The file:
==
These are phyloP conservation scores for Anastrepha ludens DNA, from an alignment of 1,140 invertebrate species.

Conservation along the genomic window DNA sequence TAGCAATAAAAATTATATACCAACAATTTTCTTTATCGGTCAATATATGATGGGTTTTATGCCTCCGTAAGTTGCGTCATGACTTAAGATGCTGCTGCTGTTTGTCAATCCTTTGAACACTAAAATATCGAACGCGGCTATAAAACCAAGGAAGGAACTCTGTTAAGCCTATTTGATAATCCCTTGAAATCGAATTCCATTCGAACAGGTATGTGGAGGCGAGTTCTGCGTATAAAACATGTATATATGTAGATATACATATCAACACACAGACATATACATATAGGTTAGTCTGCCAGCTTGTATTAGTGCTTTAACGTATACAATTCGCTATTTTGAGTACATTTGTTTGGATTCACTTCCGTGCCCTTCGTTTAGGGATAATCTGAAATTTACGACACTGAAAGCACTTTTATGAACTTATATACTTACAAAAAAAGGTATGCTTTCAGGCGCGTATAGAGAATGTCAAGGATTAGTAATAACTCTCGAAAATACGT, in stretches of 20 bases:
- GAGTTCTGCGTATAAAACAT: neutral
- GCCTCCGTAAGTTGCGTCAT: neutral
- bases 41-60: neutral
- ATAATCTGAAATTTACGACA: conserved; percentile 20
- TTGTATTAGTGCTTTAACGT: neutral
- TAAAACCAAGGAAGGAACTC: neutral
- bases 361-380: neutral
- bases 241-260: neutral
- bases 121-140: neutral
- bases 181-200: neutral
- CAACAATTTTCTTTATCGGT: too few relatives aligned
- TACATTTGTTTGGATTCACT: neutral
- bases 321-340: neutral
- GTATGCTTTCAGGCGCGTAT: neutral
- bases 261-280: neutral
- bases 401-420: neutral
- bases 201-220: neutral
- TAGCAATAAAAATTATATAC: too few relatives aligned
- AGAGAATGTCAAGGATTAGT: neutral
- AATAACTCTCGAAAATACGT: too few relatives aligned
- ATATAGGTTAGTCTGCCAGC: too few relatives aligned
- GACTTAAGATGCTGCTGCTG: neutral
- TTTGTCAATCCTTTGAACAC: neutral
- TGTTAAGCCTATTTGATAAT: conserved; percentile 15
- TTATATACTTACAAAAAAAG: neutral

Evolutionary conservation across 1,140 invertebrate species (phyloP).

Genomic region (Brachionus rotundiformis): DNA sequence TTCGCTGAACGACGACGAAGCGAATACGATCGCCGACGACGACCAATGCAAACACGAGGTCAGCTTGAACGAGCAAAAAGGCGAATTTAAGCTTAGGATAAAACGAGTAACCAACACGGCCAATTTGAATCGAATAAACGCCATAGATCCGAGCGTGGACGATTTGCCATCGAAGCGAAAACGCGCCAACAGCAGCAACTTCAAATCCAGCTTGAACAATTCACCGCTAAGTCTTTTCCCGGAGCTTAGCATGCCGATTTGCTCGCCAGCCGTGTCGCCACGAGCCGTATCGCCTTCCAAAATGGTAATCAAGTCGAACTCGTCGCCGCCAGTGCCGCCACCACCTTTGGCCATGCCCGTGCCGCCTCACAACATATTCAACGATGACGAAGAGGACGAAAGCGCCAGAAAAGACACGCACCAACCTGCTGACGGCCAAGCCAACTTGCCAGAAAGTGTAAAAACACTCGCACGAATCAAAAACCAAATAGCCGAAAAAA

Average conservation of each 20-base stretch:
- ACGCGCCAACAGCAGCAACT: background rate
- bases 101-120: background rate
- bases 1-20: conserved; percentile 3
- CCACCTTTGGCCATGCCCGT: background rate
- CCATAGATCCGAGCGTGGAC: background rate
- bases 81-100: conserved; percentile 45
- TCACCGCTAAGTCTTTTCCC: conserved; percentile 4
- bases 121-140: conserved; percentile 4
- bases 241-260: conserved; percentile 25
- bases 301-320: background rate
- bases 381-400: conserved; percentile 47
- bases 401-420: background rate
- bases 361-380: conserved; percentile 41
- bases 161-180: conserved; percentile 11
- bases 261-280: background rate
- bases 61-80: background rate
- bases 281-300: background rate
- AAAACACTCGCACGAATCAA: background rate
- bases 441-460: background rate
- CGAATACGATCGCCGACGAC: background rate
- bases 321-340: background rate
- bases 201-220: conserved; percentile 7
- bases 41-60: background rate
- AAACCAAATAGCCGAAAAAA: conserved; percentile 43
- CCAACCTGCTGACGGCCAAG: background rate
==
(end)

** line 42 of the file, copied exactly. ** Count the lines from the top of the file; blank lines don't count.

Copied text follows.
- bases 401-420: background rate